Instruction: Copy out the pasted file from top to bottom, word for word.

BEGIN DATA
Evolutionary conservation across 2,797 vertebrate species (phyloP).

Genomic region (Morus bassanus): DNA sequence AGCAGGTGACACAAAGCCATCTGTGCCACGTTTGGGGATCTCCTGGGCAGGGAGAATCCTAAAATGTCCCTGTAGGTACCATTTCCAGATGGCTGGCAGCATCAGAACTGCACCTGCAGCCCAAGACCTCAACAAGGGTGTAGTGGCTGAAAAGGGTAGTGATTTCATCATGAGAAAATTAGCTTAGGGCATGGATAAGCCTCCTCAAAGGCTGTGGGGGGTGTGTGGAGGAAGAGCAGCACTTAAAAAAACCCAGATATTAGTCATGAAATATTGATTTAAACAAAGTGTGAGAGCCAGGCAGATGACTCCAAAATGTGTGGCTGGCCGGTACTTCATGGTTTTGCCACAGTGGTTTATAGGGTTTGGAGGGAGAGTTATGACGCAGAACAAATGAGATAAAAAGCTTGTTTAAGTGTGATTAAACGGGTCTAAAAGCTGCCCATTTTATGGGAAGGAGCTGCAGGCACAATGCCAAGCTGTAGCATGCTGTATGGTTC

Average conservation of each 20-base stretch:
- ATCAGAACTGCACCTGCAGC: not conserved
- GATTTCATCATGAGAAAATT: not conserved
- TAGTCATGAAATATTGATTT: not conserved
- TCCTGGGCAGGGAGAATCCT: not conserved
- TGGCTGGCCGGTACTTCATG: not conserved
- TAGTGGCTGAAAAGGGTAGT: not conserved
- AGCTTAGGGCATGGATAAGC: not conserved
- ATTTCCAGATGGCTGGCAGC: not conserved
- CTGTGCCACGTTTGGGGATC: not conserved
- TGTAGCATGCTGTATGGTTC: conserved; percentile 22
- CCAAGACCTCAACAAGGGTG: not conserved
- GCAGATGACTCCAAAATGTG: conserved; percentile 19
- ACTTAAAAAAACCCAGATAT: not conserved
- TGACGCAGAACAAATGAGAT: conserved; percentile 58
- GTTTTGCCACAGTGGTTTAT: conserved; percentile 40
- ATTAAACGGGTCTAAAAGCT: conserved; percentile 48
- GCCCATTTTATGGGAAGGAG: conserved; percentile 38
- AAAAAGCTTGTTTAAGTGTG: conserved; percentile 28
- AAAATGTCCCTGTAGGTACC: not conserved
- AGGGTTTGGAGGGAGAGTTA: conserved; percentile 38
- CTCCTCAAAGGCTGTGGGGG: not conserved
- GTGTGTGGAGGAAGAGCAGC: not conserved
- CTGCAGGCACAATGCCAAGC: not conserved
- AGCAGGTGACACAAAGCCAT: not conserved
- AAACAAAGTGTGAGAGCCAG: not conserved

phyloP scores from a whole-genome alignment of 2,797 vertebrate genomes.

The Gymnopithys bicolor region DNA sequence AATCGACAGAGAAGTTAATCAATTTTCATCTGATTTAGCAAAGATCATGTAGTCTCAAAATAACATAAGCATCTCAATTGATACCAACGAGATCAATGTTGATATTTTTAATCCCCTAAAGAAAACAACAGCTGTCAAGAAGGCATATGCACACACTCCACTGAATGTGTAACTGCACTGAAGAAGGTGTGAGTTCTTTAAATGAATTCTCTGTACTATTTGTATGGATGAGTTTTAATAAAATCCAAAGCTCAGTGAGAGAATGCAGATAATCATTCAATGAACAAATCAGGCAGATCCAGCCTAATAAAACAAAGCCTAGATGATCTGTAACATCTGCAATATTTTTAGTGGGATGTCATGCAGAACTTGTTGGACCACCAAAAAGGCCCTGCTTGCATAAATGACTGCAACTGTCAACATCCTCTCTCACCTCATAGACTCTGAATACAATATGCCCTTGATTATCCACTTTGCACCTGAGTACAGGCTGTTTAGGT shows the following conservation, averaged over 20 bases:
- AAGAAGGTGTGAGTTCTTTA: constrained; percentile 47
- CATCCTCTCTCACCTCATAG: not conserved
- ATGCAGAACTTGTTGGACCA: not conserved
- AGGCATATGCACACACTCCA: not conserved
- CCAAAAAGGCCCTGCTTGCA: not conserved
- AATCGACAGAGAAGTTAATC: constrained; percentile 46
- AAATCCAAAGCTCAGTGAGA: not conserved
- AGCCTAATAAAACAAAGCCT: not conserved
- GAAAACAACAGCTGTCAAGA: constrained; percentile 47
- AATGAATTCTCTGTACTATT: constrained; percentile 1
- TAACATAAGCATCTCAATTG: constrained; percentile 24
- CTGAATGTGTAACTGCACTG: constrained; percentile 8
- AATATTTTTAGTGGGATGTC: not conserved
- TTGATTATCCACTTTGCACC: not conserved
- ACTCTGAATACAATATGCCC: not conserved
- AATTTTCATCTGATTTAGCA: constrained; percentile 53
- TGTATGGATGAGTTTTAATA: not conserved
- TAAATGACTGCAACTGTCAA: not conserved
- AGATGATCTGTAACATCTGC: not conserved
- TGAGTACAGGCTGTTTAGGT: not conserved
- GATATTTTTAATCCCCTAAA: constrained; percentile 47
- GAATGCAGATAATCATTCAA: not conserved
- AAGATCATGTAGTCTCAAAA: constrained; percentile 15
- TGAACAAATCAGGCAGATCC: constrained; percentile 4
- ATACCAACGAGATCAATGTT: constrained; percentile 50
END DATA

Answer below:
Evolutionary conservation across 2,797 vertebrate species (phyloP).

Genomic region (Morus bassanus): DNA sequence AGCAGGTGACACAAAGCCATCTGTGCCACGTTTGGGGATCTCCTGGGCAGGGAGAATCCTAAAATGTCCCTGTAGGTACCATTTCCAGATGGCTGGCAGCATCAGAACTGCACCTGCAGCCCAAGACCTCAACAAGGGTGTAGTGGCTGAAAAGGGTAGTGATTTCATCATGAGAAAATTAGCTTAGGGCATGGATAAGCCTCCTCAAAGGCTGTGGGGGGTGTGTGGAGGAAGAGCAGCACTTAAAAAAACCCAGATATTAGTCATGAAATATTGATTTAAACAAAGTGTGAGAGCCAGGCAGATGACTCCAAAATGTGTGGCTGGCCGGTACTTCATGGTTTTGCCACAGTGGTTTATAGGGTTTGGAGGGAGAGTTATGACGCAGAACAAATGAGATAAAAAGCTTGTTTAAGTGTGATTAAACGGGTCTAAAAGCTGCCCATTTTATGGGAAGGAGCTGCAGGCACAATGCCAAGCTGTAGCATGCTGTATGGTTC

Average conservation of each 20-base stretch:
- ATCAGAACTGCACCTGCAGC: not conserved
- GATTTCATCATGAGAAAATT: not conserved
- TAGTCATGAAATATTGATTT: not conserved
- TCCTGGGCAGGGAGAATCCT: not conserved
- TGGCTGGCCGGTACTTCATG: not conserved
- TAGTGGCTGAAAAGGGTAGT: not conserved
- AGCTTAGGGCATGGATAAGC: not conserved
- ATTTCCAGATGGCTGGCAGC: not conserved
- CTGTGCCACGTTTGGGGATC: not conserved
- TGTAGCATGCTGTATGGTTC: conserved; percentile 22
- CCAAGACCTCAACAAGGGTG: not conserved
- GCAGATGACTCCAAAATGTG: conserved; percentile 19
- ACTTAAAAAAACCCAGATAT: not conserved
- TGACGCAGAACAAATGAGAT: conserved; percentile 58
- GTTTTGCCACAGTGGTTTAT: conserved; percentile 40
- ATTAAACGGGTCTAAAAGCT: conserved; percentile 48
- GCCCATTTTATGGGAAGGAG: conserved; percentile 38
- AAAAAGCTTGTTTAAGTGTG: conserved; percentile 28
- AAAATGTCCCTGTAGGTACC: not conserved
- AGGGTTTGGAGGGAGAGTTA: conserved; percentile 38
- CTCCTCAAAGGCTGTGGGGG: not conserved
- GTGTGTGGAGGAAGAGCAGC: not conserved
- CTGCAGGCACAATGCCAAGC: not conserved
- AGCAGGTGACACAAAGCCAT: not conserved
- AAACAAAGTGTGAGAGCCAG: not conserved

phyloP scores from a whole-genome alignment of 2,797 vertebrate genomes.

The Gymnopithys bicolor region DNA sequence AATCGACAGAGAAGTTAATCAATTTTCATCTGATTTAGCAAAGATCATGTAGTCTCAAAATAACATAAGCATCTCAATTGATACCAACGAGATCAATGTTGATATTTTTAATCCCCTAAAGAAAACAACAGCTGTCAAGAAGGCATATGCACACACTCCACTGAATGTGTAACTGCACTGAAGAAGGTGTGAGTTCTTTAAATGAATTCTCTGTACTATTTGTATGGATGAGTTTTAATAAAATCCAAAGCTCAGTGAGAGAATGCAGATAATCATTCAATGAACAAATCAGGCAGATCCAGCCTAATAAAACAAAGCCTAGATGATCTGTAACATCTGCAATATTTTTAGTGGGATGTCATGCAGAACTTGTTGGACCACCAAAAAGGCCCTGCTTGCATAAATGACTGCAACTGTCAACATCCTCTCTCACCTCATAGACTCTGAATACAATATGCCCTTGATTATCCACTTTGCACCTGAGTACAGGCTGTTTAGGT shows the following conservation, averaged over 20 bases:
- AAGAAGGTGTGAGTTCTTTA: constrained; percentile 47
- CATCCTCTCTCACCTCATAG: not conserved
- ATGCAGAACTTGTTGGACCA: not conserved
- AGGCATATGCACACACTCCA: not conserved
- CCAAAAAGGCCCTGCTTGCA: not conserved
- AATCGACAGAGAAGTTAATC: constrained; percentile 46
- AAATCCAAAGCTCAGTGAGA: not conserved
- AGCCTAATAAAACAAAGCCT: not conserved
- GAAAACAACAGCTGTCAAGA: constrained; percentile 47
- AATGAATTCTCTGTACTATT: constrained; percentile 1
- TAACATAAGCATCTCAATTG: constrained; percentile 24
- CTGAATGTGTAACTGCACTG: constrained; percentile 8
- AATATTTTTAGTGGGATGTC: not conserved
- TTGATTATCCACTTTGCACC: not conserved
- ACTCTGAATACAATATGCCC: not conserved
- AATTTTCATCTGATTTAGCA: constrained; percentile 53
- TGTATGGATGAGTTTTAATA: not conserved
- TAAATGACTGCAACTGTCAA: not conserved
- AGATGATCTGTAACATCTGC: not conserved
- TGAGTACAGGCTGTTTAGGT: not conserved
- GATATTTTTAATCCCCTAAA: constrained; percentile 47
- GAATGCAGATAATCATTCAA: not conserved
- AAGATCATGTAGTCTCAAAA: constrained; percentile 15
- TGAACAAATCAGGCAGATCC: constrained; percentile 4
- ATACCAACGAGATCAATGTT: constrained; percentile 50